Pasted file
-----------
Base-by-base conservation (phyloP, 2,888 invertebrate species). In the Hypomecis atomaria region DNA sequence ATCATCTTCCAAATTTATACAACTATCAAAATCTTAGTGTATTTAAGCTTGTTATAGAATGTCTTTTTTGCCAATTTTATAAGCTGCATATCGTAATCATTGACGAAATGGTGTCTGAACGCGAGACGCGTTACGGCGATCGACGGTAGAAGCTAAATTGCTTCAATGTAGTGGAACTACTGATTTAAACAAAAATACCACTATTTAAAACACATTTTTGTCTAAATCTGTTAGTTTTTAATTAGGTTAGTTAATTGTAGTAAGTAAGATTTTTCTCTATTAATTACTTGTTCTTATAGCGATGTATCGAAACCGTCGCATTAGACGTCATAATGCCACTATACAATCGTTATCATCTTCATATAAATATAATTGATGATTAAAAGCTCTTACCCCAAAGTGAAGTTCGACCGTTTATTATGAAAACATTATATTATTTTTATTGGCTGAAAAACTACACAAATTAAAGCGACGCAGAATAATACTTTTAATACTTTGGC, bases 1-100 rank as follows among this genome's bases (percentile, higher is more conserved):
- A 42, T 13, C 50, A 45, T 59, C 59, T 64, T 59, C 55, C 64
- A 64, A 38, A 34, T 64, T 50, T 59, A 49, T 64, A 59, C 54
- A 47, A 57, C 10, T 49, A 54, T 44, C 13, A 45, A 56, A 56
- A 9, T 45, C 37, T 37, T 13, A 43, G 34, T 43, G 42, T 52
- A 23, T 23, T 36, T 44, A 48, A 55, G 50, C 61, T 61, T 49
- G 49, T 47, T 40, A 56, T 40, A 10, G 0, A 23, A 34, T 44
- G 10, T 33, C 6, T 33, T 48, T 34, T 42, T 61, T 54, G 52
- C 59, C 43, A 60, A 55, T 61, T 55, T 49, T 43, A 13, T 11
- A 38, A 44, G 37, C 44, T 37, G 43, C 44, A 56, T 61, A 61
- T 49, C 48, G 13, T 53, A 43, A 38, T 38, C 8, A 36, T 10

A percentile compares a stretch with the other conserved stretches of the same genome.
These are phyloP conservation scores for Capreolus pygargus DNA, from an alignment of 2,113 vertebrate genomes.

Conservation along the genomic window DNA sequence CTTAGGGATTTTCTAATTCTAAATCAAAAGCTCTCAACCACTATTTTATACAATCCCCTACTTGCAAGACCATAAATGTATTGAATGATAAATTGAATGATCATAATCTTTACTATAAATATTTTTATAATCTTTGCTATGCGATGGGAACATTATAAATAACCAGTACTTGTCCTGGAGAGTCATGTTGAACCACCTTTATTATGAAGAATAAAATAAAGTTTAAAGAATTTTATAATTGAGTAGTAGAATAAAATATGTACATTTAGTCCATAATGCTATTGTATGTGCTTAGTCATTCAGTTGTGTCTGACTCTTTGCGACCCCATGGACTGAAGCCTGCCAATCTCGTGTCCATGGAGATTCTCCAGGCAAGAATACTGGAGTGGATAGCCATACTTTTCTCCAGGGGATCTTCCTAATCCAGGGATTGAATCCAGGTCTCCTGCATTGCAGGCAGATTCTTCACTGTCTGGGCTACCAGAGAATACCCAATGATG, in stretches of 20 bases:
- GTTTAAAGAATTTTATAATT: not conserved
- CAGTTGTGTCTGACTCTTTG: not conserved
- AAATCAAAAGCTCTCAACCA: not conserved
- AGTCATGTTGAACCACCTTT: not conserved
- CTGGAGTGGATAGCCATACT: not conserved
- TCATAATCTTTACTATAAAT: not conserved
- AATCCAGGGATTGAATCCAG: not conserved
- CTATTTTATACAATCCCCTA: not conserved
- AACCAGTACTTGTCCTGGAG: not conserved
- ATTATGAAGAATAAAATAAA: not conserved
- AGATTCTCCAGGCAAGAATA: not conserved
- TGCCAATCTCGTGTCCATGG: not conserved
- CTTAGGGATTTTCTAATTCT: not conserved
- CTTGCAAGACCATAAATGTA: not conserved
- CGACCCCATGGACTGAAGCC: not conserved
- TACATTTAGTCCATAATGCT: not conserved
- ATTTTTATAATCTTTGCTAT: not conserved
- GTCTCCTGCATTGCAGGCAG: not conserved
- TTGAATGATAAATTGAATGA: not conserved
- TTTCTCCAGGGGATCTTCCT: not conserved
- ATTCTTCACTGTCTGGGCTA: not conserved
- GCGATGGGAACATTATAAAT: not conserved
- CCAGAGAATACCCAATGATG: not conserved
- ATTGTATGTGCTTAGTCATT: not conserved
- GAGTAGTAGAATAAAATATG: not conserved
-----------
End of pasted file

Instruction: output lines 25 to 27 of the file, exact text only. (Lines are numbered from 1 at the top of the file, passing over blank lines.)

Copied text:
- AGATTCTCCAGGCAAGAATA: not conserved
- TGCCAATCTCGTGTCCATGG: not conserved
- CTTAGGGATTTTCTAATTCT: not conserved